Journal of Levantine Studies (JLS) is an interdisciplinary, peer-reviewed, academic journal dedicated to the critical study of the geographical, social, and cultural settings which, in various periods of history, have been known as the "Levant." The journal is published biannually in English in print and online by the Van Leer Jerusalem Institute.
The Editorial Board welcomes scholarly debate on the symbolic and theoretical significance of the Levant as well as on the political, social, and cultural manifestations of reality for the people of the region. The journal looks to publish articles that engage contemporary academic discussions on relevant socio-political topics including (but not limited to) processes of religion and secularization, the construction of memory, literary and linguistic streams, the migration of knowledge and people, consumerism and commercial networks, globalization, and the study of nationality and trans-nationalism.
Long ago—sometime in the 1970s—I went looking for the Cairo offices of a charity: al-Jeel. Started and run by a charismatic Egyptian student leader, Ahmed Abdulla, whom I had come to know while he was taking political refuge in Britain a few years earlier, it was located in the Ain al-Sira quarter of the city. This quarter was a dense mixture of the popular housing projects of the Nasser era and more informal dwellings, mostly without numbers and built on streets without names, and addresses tended to assume the character of “Go to such and such a mosque, look for a certain nearby house or a café, and ask for Ali.”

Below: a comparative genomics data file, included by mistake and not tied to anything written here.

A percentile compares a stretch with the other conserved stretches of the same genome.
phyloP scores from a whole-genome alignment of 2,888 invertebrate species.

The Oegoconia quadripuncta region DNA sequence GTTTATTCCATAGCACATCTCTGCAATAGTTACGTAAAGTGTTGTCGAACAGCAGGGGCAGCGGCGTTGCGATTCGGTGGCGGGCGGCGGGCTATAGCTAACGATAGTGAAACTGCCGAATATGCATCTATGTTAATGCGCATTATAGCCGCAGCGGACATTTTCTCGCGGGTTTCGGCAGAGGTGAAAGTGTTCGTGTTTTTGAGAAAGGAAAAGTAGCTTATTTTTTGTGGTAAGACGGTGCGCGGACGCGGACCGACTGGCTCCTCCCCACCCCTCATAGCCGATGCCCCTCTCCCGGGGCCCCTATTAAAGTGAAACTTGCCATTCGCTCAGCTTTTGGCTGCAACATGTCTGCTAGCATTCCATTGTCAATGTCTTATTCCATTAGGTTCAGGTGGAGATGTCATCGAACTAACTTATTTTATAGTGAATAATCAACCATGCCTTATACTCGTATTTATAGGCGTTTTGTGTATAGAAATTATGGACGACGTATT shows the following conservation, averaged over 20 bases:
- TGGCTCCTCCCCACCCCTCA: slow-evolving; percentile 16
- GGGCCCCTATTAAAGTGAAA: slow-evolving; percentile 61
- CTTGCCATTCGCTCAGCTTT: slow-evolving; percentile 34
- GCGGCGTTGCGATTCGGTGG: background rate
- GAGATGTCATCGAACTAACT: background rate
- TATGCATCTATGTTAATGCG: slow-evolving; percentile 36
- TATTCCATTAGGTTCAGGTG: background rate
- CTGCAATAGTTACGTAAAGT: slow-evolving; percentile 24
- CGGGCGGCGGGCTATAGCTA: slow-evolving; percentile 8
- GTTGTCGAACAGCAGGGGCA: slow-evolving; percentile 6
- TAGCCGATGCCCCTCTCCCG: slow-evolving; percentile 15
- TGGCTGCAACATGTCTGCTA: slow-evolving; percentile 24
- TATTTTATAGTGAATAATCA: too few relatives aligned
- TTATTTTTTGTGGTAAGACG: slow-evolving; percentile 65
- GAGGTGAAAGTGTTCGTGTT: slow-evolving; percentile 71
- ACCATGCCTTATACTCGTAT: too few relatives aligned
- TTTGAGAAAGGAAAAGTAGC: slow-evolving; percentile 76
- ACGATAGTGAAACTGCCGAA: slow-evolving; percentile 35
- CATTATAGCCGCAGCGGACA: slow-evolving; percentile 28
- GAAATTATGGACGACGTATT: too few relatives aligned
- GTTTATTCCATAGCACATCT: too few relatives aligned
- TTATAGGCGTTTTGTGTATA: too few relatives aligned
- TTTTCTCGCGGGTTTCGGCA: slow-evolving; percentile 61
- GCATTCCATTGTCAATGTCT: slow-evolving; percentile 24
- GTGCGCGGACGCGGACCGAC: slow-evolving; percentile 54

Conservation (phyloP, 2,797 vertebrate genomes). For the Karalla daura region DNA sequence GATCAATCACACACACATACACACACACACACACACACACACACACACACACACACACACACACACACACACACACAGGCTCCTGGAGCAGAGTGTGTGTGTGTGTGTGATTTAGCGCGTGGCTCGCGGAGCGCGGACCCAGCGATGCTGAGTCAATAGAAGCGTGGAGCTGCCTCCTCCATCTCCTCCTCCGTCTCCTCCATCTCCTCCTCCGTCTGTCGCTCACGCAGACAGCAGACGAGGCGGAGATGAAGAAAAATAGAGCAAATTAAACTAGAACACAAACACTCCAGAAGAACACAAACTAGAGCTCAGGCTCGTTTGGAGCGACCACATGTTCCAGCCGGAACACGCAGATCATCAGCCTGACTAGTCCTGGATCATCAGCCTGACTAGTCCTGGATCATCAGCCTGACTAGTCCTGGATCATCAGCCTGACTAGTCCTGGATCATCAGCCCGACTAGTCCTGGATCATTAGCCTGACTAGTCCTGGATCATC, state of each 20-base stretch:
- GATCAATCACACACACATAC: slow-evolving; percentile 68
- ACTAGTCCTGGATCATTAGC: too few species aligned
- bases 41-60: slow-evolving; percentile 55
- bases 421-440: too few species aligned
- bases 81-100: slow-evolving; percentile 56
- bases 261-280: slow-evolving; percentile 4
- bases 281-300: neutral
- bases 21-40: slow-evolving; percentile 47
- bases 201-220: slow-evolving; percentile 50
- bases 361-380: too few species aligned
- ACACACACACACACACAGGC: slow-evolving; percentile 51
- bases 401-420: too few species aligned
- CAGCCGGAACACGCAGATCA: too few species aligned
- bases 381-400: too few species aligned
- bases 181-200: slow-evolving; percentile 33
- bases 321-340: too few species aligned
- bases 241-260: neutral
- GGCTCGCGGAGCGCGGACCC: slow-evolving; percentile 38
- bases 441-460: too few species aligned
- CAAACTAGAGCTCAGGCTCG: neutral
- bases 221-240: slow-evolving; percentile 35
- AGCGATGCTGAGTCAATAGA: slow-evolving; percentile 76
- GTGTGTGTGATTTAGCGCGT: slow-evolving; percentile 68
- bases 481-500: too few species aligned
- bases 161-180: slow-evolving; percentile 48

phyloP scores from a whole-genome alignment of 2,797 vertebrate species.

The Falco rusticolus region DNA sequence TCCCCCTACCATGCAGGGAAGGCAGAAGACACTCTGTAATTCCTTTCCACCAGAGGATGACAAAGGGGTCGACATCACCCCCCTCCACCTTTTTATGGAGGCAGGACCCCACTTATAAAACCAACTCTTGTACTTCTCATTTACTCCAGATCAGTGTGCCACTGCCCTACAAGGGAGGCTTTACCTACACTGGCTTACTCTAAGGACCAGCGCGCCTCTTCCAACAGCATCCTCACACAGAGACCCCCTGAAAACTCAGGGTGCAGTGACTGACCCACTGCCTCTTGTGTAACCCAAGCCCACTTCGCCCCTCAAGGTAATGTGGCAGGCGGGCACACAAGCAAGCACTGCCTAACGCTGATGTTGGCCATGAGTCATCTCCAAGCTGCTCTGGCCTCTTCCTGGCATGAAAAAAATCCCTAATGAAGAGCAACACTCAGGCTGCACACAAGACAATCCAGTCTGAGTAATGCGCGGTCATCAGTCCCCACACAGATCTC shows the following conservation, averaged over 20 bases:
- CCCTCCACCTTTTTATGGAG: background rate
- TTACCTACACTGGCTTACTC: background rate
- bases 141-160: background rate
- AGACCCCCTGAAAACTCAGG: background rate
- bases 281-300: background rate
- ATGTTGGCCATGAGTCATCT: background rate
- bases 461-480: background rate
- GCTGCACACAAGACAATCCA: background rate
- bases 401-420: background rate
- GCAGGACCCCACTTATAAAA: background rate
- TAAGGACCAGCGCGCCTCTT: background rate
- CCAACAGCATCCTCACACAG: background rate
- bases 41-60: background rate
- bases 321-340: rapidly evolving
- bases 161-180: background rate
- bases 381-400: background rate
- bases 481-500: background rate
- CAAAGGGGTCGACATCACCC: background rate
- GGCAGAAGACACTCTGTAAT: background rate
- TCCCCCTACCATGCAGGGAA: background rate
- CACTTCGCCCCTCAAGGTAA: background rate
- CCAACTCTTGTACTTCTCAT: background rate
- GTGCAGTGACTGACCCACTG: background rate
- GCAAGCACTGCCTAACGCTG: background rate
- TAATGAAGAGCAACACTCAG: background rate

|For a hundred years the Armenian Genocide has been a highly contentious topic. Yet despite attempts by official and unofficial Turkish denialism to marginalize it, the subject has had a remarkable career in world history. And despite the continued attempts of Turkish denialism to provincialize the topic, it is far from being only a Turkish-Armenian topic: it is part of world history. A hundred years later, however, uncertainty still reigns—to such an extent that it hinders an integration of the Armenian Genocide, of such a seminal event in world history, into our histories, analyses, and...|
|Review Essay: Self, Family, and Society: Individual and |
Communal Reflections on the Armenian Genocide
Karnig Panian, Goodbye Antoura: A Memoir of the
Armenian Genocide. Stanford, CA: Stanford University Press,
2015. 216 pp.
Douglas Kalajian, Stories My Father Never Finished Telling Me:
Living with the Armenian Legacy of Loss and Silence. Boynton
Beach, FL: 8220 Press, 2014. 259 pp.
Robert Aram Kaloosdian, Tadem, My Father’s Village:
Extinguished during the 1915 Armenian Genocide. Portsmouth,
NH: Peter E. Randall Publisher, 2015. 352 pp.
|Ronald Grigor Suny, “They Can Live in the Desert but Nowhere |
Else”: A History of the Armenian Genocide. Princeton, NJ:
Princeton University Press, 2015. 520 pp.
|Lerna Ekmekçioğlu, Recovering Armenia: The Limits of Belonging |
in Post-Genocide Turkey. Palo Alto, CA: Stanford University Press,
2016. 240 pp.